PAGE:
December 2014 CR Magazine | Paul Herman, Srdana Pokrajac, J. Brown
Financing Education for Today’s Families and Tomorrow’s Employees
Can muni-bond investors help your firm by helping school districts perform better?
Where is your future workforce coming from? Will it be local to your company or will you need to “import” talent? Are your employees’ younger children and teens today in the best school districts?
If you live in McCall-Donnelly, ID, Beverly Hills, CA or Sanger TX, your school districts are performing quite well, according to the scoring of education-related outcomes. But if you live near San Diego CA, Chino Valley CA or Lebanon OR, then your employees’ children may not be in the most compelling learning environments, comparatively speaking.
As education discipline and culture—and the associated constructive competition—is established early in life, these are important questions to parents, but also to corporate citizens. Educational performance connects to the talent pipeline for your operations local facilities, and possibly headquarters. In addition, it is linked to the health, safety, and productivity of the cities, towns and counties you live in.
More than 91,000 elementary and secondary schools form 14,000 public-school districts. These are funded through federal and state disbursements to local school districts, and by the local entity’s taxing authority, typically cities and towns levying local property taxes. Total school funding for kindergarten through high school graduation (K-12) amounts to over $550 billion a year. The average school district’s annual per student spending is $10,658 (with highs of $40,000 per student in Loving, Texas).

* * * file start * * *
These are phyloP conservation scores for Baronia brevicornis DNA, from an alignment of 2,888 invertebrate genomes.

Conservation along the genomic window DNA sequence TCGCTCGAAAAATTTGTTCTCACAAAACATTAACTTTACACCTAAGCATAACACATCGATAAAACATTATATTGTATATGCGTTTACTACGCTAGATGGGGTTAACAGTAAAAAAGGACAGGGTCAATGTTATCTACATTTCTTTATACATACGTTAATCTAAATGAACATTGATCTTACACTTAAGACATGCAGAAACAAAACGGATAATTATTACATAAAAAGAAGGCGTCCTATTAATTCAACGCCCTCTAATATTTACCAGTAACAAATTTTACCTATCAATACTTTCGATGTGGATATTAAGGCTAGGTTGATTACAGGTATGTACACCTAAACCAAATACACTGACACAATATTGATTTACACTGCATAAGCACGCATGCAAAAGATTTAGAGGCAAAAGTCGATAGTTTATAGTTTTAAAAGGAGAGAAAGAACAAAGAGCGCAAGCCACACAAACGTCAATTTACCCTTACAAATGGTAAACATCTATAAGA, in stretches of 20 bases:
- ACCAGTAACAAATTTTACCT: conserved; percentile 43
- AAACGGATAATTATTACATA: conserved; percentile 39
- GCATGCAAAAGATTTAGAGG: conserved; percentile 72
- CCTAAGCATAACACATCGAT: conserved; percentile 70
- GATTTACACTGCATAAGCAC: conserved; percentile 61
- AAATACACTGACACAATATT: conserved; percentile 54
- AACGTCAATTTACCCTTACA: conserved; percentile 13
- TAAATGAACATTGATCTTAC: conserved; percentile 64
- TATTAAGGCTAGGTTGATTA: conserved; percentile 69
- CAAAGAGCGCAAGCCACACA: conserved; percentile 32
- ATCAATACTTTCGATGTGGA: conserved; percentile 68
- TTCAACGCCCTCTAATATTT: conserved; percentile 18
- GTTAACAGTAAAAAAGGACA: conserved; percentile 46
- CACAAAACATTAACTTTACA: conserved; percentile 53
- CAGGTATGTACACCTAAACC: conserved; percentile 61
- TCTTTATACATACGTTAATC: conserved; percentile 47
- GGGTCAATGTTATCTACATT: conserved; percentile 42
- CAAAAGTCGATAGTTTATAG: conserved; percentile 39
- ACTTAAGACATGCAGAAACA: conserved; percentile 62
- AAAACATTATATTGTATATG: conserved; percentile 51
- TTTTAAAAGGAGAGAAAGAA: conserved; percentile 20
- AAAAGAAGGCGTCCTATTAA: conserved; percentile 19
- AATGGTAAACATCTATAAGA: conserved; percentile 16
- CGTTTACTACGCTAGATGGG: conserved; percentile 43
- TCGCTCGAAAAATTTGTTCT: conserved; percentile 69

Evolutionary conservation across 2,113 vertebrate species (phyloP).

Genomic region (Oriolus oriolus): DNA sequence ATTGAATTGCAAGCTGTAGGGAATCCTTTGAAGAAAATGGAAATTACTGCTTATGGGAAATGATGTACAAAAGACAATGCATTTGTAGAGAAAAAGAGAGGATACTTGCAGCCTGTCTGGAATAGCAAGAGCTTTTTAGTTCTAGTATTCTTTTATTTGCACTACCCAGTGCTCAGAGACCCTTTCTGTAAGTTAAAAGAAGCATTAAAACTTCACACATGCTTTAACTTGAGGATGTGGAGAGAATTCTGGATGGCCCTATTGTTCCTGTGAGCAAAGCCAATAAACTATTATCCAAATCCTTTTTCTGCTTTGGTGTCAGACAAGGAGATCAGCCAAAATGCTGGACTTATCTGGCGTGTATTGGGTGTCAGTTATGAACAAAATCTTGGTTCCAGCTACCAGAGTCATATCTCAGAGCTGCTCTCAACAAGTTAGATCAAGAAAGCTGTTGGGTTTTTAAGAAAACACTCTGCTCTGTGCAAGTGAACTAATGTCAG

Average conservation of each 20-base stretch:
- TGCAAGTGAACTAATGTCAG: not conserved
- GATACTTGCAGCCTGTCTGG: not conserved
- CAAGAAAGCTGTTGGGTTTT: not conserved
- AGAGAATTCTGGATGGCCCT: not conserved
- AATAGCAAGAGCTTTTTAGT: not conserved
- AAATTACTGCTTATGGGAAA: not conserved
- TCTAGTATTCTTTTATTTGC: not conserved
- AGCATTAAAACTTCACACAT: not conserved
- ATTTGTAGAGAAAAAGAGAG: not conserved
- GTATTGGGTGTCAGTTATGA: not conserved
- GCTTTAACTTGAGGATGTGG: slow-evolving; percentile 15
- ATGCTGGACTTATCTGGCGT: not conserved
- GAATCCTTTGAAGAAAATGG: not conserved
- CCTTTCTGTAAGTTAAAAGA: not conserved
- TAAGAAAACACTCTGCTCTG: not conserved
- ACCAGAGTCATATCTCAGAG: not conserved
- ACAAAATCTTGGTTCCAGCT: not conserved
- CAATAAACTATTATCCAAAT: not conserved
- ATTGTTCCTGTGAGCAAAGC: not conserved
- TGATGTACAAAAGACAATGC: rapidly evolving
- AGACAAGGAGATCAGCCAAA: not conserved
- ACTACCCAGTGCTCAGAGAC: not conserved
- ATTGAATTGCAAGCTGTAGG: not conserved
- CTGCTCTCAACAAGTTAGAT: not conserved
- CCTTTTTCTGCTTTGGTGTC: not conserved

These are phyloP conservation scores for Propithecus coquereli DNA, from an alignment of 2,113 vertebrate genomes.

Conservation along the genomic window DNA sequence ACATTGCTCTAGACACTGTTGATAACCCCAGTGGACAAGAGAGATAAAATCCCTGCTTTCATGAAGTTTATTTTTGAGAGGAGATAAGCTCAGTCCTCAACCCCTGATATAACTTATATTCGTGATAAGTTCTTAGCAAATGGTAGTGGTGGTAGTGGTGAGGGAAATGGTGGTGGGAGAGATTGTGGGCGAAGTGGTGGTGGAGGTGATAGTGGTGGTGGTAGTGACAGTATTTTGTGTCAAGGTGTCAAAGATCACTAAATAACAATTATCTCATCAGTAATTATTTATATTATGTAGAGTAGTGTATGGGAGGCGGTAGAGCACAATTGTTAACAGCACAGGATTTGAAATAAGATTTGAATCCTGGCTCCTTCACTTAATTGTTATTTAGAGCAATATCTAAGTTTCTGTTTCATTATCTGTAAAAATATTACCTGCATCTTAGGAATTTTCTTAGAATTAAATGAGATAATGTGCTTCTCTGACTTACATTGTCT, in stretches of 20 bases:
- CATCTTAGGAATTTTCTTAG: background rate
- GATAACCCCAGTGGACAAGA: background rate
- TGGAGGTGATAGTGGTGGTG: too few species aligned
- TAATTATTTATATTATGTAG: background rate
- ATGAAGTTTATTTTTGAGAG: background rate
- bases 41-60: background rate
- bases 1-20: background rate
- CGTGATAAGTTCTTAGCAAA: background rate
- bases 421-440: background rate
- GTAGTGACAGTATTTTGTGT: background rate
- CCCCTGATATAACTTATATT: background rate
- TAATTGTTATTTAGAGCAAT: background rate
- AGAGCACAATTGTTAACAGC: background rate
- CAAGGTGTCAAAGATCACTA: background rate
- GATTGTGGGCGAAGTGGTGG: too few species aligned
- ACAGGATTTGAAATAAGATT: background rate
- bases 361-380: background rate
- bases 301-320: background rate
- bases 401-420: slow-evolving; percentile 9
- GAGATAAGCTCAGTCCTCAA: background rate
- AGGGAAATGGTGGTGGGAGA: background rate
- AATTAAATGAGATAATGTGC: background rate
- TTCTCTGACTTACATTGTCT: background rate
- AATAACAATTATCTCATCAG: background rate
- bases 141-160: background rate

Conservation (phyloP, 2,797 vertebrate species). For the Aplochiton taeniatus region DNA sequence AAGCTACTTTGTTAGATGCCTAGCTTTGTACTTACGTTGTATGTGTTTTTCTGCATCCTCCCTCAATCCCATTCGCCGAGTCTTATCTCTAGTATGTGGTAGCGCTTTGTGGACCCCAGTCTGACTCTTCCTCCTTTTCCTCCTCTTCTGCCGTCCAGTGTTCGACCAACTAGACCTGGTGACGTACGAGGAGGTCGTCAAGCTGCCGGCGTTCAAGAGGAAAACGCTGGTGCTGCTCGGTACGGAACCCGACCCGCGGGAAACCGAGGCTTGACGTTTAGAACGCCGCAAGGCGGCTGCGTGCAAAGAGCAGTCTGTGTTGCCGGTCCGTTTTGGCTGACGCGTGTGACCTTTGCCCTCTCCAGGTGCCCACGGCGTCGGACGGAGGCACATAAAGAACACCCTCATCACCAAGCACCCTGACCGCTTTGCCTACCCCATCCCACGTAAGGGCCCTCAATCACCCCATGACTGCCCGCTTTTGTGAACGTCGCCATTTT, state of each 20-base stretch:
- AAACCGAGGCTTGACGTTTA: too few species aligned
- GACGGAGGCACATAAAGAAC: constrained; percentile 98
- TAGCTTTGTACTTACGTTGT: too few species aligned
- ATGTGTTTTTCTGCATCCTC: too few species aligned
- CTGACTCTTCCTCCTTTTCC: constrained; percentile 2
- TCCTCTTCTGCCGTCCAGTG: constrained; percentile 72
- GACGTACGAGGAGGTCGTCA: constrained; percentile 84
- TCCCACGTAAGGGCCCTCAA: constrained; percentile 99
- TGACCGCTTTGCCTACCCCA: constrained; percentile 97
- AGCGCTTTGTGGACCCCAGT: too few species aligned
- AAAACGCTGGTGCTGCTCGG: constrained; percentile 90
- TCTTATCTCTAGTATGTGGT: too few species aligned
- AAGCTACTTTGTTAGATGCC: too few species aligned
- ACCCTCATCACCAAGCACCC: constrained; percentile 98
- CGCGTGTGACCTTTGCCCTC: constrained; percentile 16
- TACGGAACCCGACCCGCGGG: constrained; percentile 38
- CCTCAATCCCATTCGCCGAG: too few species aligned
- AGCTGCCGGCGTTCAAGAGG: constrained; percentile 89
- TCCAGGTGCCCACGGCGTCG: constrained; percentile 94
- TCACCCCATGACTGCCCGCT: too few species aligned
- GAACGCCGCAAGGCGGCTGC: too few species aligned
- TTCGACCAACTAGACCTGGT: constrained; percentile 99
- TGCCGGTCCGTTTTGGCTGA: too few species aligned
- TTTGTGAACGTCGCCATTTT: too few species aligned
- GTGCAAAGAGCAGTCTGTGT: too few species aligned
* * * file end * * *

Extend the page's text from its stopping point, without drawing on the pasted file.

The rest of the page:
K-12 school districts currently issue more than 25,000 municipal bonds to finance various capital projects. Because issuing a bond for a school district usually means increasing local property taxes in order to repay the bond, bond issue approval is sought through a public vote. Municipal bonds, primarily held by wealthy individual investors, offer tax benefit exemptions from federal and sometimes state income tax. Investors seeking to “do good” and “make money” at the same time can be well served by K-12 mun.
Read the full article HERE.